One study, conducted by Guang Yue, an exercise physiologist at the Cleveland Clinic Foundation, asked volunteers to imagine flexing their biceps as hard as possible. After a few weeks of simply visualizing weight training, the subjects showed a 13.5 percent increase in strength. A study out of the University of Chicago asked participants to visualize shooting free throws for a month. They improved their shooting by 23 percent. And a French study found that long jumpers who visualized their jumps and went through the actual motion of the jump performed better 45 percent of the time.
So it’s not surprising that mental exercises have come to play such a big role Olympic training. Most U.S. Olympic athletes have regular access to sports psychologists and many of the American teams employ them as regularly as coaches or trainers. In Rio, the U.S. Olympic Committee will have eight sports psychologists on-hand to help its 555-person team maximize its potential.
For some athletes, the visualization exercise can be as simple as imagining an intended action. Many sports psychologists encourage the athlete to immerse themselves mentally in the desired outcome, imagining the action but also the surrounding sounds, tastes and smells.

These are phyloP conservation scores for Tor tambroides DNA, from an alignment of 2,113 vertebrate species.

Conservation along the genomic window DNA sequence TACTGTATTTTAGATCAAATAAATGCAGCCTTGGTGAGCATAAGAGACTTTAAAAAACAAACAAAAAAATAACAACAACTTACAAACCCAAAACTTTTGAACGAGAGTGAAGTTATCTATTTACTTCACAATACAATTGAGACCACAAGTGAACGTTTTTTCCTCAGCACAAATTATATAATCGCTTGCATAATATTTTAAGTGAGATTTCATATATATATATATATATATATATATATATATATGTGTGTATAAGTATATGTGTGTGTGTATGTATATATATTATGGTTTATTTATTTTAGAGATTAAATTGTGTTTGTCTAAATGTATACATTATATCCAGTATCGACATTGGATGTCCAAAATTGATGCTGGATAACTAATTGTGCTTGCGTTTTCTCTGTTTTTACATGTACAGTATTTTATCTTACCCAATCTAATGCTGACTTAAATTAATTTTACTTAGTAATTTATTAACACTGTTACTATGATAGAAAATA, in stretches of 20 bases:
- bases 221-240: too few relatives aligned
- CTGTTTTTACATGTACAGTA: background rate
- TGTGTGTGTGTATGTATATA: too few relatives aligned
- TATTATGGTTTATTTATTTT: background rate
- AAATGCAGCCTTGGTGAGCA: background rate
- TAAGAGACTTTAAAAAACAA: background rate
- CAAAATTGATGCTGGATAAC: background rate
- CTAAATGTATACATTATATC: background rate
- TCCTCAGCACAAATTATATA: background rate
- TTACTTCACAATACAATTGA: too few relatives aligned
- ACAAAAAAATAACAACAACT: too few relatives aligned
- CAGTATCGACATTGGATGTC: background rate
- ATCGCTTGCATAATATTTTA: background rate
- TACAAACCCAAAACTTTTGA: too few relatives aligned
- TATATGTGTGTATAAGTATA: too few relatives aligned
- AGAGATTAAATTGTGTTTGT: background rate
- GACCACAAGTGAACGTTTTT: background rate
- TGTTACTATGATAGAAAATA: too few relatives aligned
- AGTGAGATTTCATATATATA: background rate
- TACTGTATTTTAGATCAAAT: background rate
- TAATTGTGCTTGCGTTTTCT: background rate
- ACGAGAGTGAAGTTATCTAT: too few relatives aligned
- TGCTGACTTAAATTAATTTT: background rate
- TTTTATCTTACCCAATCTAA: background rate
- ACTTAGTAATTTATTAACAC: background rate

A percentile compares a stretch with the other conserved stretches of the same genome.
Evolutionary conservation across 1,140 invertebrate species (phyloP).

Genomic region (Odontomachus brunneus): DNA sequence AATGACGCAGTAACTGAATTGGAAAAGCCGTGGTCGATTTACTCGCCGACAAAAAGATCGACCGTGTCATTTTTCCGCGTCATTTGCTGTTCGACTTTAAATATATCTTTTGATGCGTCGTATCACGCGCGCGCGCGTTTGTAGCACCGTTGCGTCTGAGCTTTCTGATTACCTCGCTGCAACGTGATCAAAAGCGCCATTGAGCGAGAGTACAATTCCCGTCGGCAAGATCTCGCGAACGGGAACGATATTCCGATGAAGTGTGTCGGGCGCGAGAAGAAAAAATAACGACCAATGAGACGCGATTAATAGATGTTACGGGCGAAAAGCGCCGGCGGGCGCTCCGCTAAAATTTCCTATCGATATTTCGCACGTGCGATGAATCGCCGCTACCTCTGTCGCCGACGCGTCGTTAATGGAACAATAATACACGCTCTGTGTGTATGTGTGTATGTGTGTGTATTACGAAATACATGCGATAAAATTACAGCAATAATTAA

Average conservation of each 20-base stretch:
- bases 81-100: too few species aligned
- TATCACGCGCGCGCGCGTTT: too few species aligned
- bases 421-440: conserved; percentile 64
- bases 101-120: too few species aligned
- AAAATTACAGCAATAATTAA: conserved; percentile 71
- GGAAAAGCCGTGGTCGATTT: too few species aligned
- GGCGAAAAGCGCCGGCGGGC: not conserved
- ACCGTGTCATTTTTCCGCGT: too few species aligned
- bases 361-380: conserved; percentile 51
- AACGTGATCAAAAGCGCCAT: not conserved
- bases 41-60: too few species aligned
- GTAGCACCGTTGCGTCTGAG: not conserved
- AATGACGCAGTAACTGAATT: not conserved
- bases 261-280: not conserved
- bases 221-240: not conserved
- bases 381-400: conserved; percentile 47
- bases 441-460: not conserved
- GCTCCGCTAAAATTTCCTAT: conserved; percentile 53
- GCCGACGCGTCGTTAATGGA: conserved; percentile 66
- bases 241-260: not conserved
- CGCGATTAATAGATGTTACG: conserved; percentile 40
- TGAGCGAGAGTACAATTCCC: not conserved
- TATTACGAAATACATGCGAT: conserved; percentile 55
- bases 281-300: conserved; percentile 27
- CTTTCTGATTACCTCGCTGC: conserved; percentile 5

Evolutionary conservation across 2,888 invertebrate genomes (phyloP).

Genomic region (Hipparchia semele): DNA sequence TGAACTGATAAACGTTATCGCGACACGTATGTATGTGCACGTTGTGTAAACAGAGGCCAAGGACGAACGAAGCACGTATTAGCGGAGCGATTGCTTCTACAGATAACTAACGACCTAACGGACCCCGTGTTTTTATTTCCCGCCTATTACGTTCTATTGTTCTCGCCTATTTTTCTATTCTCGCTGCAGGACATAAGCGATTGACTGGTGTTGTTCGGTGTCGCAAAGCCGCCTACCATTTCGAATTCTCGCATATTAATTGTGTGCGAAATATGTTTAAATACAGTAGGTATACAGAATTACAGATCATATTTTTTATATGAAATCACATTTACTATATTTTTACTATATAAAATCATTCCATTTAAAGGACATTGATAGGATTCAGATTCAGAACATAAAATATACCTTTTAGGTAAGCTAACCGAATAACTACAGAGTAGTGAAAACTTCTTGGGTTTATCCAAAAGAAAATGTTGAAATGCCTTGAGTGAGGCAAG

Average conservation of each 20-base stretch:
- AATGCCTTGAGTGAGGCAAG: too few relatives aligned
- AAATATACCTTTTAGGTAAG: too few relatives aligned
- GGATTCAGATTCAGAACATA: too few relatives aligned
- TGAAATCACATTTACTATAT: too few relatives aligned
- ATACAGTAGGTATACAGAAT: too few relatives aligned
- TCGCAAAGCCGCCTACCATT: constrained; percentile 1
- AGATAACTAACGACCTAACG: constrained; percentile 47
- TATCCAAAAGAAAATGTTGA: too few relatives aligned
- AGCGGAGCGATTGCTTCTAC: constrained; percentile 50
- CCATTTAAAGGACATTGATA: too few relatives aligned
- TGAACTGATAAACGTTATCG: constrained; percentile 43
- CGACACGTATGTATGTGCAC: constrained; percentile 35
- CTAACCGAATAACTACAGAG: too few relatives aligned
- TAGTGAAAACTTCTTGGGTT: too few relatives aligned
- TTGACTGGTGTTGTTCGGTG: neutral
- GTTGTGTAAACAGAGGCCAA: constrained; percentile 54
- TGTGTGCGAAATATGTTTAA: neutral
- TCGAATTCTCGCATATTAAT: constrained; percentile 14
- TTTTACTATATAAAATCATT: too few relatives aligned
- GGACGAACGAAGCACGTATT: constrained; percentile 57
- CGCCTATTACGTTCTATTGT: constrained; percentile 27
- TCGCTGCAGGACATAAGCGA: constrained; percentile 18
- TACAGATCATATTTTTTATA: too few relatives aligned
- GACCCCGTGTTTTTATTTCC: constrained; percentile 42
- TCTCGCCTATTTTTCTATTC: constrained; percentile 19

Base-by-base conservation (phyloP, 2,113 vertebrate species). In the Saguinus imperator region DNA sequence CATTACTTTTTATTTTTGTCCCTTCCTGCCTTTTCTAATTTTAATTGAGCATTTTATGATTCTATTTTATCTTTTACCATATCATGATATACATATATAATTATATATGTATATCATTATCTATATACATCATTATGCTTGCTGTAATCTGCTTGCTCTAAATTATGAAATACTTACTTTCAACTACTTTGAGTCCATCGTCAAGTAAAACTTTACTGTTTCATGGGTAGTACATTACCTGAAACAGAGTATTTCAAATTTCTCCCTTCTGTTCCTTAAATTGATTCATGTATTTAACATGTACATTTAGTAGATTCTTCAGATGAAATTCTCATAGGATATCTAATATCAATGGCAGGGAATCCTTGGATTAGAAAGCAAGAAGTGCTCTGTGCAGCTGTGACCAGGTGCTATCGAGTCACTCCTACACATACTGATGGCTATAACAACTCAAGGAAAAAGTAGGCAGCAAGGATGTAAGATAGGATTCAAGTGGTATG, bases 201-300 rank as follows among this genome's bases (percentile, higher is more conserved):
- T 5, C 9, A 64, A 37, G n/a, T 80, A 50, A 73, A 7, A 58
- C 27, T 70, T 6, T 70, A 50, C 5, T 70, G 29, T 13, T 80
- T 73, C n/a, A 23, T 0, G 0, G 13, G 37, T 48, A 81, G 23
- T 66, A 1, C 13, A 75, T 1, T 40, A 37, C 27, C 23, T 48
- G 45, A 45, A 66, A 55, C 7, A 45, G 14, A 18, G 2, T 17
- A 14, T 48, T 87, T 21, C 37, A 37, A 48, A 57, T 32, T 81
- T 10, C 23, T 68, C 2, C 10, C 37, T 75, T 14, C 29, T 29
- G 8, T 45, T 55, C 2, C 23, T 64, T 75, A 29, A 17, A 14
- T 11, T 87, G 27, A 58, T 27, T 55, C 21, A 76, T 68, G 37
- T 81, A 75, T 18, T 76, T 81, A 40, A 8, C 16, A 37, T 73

Karen Cogan, a senior sports psychologist for the USOC, says the acrobatic sports, such as diving and gymnastics, especially lean on visualization techniques to master particular movements and routines. “A lot of people in acrobat sports feel like they have to see it and feel it before they can do it,” she said.
“Sometimes we get super nervous,” gymnast Donnell Whittenburg explained. “You tend to forget some of the stuff in your routine. So if you go over it and get more calm, then you just raise your hand and go do it.”
Fencer Mariel Zagunis, a two-time gold medalist who’s preparing for her fourth Olympics, said she’ll especially take advantage of downtime spent on airplanes, where “you’re alone,” she said, “you’re confined and you have time to kill.” She already knows the pool of likely Olympic opponents and has studied enough film to know their strengths, weaknesses and tendencies. So Zagunis will close her eyes and try to think through every possible scenario on the strip.
In saber fencing, she explains, “points happen literally in split seconds, and tides can change and turn very, very quickly. So part of visualization is preparing yourself for every situation, so when it shows itself, you’re ready for it.”